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These will be Africa’s biggest tech innovation city projects when completed

Can a tech innovation city or digital innovation precinct stimulate and encourage innovation? A number of African countries appear to think so and have invested tons of money in these multi-million projects.

Featured image: Part of Kigali Innovation City (Povo News via Facebook)
By on 24 December, 2018
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Can a tech innovation city or digital innovation precinct stimulate and encourage innovation? A number of African countries appear to think so and have invested tons of money in these multi-million projects.

Last month Rwandan daily The New Times reported that pan-African infrastructure investment firm Africa50 will invest $400-million in Kigali Innovation City, which forms part of the government’s Vision 2020 and National Strategy for Transformation 2017-2024.

The $2-billion project will be located in Rwanda’s capital Kigali and the tech hub is set to accommodate tech firms, universities, biotech companies as well as both commercial and retail properties.

The development — which sits on 70 hectares of land — already houses a Carnegie Mellon University campus, while SA business publication How We Made It In Africa in October reported that the African Institute for Mathematical Sciences (AIMS) is also expected to be based at the tech innovation city.

Examples of African innovation cities that are either currently under construction or have been announced include Rwanda’s Kigali Innovation City, Kenya’s Konza Techno City and Benin’s Sèmè City

In a previous article also published last month, The New Times reported that the Kigali Innovation City will on completion create over 50 000 jobs, $150-million in ICT exports and attract over $300-million in foreign direct investments by the time it’s completed.

Kigali Innovation City is the latest attempt by an African country to develop an innovation city or innovation precinct.

Tech cities already operating or under way

Some that are already in operation include the 55-hectare Techno Park in Stellenbosch, South Africa which was completed in 1987 as well as the smaller Tshimologong Digital Innovation Precinct in the Braamfontein district of Johannesburg which opened in 2016. The hub, which sits on half-a-city block currently houses more than 40 startups.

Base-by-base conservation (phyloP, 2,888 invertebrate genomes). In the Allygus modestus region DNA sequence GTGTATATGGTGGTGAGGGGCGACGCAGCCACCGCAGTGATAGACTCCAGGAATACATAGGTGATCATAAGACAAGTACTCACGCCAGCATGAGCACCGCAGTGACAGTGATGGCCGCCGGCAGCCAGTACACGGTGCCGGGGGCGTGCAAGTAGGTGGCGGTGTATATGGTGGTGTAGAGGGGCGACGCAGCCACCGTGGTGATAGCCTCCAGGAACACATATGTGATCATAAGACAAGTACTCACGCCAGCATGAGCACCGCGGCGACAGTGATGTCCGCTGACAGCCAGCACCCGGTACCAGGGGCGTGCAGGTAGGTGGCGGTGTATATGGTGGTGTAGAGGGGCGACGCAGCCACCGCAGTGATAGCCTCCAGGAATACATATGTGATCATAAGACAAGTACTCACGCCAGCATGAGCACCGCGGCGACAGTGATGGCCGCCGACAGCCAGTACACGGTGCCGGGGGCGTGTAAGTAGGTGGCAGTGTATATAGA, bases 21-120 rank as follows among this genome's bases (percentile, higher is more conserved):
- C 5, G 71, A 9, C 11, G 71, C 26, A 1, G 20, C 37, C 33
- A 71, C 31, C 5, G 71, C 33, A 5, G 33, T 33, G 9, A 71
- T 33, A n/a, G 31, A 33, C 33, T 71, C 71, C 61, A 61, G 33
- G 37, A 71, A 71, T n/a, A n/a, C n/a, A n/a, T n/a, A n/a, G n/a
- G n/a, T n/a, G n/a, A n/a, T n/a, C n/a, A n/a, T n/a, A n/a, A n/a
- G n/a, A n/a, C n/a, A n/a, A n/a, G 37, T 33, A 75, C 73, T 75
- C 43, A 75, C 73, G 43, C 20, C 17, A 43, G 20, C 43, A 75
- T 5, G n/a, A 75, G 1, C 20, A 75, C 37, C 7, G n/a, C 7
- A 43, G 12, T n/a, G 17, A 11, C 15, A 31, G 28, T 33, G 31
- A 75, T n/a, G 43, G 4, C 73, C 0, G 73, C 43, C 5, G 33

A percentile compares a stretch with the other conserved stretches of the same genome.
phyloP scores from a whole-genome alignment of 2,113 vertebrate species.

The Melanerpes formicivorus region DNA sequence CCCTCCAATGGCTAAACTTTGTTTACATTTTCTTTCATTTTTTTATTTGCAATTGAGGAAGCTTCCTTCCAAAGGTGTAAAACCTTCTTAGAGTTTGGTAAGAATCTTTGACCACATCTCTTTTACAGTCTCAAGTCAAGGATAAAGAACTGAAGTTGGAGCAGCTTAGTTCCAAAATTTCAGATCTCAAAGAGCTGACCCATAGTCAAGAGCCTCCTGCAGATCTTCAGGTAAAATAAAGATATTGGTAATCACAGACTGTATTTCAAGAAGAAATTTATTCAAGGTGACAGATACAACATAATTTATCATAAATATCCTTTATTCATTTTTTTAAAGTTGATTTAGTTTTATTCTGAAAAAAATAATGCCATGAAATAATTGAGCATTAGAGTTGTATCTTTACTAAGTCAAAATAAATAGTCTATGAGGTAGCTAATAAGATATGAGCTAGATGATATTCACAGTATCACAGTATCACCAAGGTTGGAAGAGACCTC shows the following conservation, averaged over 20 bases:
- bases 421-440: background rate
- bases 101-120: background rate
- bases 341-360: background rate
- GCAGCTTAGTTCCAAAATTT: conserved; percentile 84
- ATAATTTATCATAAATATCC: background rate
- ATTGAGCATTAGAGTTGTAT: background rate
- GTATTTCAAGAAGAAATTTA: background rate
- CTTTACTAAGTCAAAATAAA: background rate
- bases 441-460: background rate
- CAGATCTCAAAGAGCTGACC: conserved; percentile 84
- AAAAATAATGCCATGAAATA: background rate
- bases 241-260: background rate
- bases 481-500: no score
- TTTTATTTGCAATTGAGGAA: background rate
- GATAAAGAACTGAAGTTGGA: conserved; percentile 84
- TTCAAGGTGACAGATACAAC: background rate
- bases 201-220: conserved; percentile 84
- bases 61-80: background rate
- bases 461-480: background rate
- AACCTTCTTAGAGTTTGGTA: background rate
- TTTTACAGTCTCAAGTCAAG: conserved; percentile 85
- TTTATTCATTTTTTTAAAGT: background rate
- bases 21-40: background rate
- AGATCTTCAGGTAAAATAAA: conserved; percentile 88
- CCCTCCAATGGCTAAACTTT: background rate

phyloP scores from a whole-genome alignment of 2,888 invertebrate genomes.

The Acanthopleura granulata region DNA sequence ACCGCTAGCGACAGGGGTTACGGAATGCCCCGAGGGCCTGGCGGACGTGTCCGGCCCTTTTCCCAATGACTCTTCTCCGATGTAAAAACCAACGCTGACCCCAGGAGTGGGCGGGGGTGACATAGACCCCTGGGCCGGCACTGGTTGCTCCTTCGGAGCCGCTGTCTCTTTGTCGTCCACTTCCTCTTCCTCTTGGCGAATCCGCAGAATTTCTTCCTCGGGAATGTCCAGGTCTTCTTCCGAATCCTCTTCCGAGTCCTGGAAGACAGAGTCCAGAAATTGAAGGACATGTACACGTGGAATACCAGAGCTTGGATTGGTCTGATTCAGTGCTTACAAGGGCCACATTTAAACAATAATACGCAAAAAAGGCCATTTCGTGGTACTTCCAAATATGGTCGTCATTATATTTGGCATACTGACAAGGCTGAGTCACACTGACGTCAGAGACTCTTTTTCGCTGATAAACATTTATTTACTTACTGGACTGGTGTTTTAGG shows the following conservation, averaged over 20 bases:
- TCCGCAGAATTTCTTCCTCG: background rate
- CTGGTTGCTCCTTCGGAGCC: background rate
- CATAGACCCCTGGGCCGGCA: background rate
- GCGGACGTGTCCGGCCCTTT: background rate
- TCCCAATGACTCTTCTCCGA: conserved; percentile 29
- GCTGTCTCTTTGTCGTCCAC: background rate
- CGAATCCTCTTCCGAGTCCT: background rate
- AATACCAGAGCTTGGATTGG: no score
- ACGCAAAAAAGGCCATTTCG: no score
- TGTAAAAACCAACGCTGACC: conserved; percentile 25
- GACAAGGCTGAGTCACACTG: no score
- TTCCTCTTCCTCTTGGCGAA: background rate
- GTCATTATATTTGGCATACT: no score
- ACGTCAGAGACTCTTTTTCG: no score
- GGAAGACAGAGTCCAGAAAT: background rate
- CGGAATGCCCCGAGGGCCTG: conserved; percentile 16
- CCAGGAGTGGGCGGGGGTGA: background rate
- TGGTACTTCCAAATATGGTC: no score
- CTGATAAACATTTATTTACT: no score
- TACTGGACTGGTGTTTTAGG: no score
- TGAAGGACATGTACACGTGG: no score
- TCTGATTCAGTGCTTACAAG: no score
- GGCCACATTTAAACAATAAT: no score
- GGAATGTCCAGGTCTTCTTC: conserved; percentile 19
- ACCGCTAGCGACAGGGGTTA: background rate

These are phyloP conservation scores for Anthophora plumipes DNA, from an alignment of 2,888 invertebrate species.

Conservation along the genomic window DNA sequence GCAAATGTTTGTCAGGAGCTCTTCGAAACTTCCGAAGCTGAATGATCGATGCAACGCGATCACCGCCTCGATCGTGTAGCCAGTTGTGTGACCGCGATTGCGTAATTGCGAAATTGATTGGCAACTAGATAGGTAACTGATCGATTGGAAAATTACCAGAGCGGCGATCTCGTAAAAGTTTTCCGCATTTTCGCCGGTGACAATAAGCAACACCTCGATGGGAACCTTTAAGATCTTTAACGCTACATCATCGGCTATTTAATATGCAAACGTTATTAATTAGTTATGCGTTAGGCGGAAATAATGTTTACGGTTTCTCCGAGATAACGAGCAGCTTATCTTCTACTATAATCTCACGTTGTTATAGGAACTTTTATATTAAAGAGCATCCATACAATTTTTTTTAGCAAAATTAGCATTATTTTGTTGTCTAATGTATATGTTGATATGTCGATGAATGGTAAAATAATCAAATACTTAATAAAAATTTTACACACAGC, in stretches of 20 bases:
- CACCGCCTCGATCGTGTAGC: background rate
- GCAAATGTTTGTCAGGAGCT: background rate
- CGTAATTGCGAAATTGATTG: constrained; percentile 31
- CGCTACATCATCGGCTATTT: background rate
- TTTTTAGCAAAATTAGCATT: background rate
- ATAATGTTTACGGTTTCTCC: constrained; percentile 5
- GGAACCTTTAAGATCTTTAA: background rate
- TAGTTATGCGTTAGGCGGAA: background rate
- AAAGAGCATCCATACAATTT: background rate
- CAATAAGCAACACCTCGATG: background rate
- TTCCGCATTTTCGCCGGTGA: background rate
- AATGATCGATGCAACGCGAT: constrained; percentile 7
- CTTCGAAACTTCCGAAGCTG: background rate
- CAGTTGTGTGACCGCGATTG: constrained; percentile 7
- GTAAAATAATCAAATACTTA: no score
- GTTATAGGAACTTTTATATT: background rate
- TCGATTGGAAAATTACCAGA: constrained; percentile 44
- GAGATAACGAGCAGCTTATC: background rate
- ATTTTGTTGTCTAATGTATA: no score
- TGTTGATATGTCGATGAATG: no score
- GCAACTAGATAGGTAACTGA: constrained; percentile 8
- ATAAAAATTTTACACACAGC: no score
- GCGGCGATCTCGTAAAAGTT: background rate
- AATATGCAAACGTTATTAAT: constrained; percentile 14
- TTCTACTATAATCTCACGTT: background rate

Still under construction is Kenya’s $14.5-billion 5000 acre Konza Techno City complex. In September, Konza Technopolis Development Authority (KoTDA) CEO Eng John Tanui told Ventureburn that the nine-storey headquarters of the Konza Techno City will be completed by the end of this year. That building alone is expected to provide office space for anchor tenants, investors and the innovation community.

Earlier in 2016, Tanui said Konza Techno City is set to house a specialised regional lab for testing and validation of viable products from incubation and innovation hubs.

At the time, Tanui explained that the solutions that will come from the Konza ecosystem will help address global challenges and create a foundation for Kenyan startups and small businesses to ” grow into multinationals’.

Sèmè City

Last year in June, Benin’s President Patrice Talon announced the allocation of 207-billion West African Franc (roughly R4.7-billion at the time) towards the construction of Sèmè City.

Sèmè City, which will be situated 10 km from the Nigerian border in Sèmè Podji, will be a hub for education, research and business incubation. The “Revealing Benin” flagship project — which is expected to be completed by 2013 — will sit on 350 hectares of state-owned land, while the innovation district’s incubator is reported to have the capacity to support up to 250 startups once it is completed.

In September, Jeune Afrique reported that French computer science school Epitech will from February next year conduct lessons at Sèmè City, with an initial intake of between 30 to 35 students.

Others, however have turned into white elephants and failed to get off the ground. A prime example of this is Ghana’s Hope City project, construction of which was meant to start in months after it was announced in 2013. However, three years later in 2016 Ghanaian news site Pulse reported that construction had yet to begin.

When then President John Mahama launched the project in 2013, CNN reported that the $10-billion high-tech hub would aim to foster technological growth and attract major players in the global tech industry to Ghana. The development which would have sat on area about 1.5-million square meters big would have housed Africa’s tallest building.

Tech innovation cities or digital innovation precinct have taken hold in Africa. But it remains it to be seen what kind of difference these developments will have for tech startups in Africa.

Read more: Konza City headquarters expected to be completed by December says agency head
Read more: Benin’s Sèmè City to become West Africa’s newest business hub

Featured image: Part of Kigali Innovation City (Povo News via Facebook)

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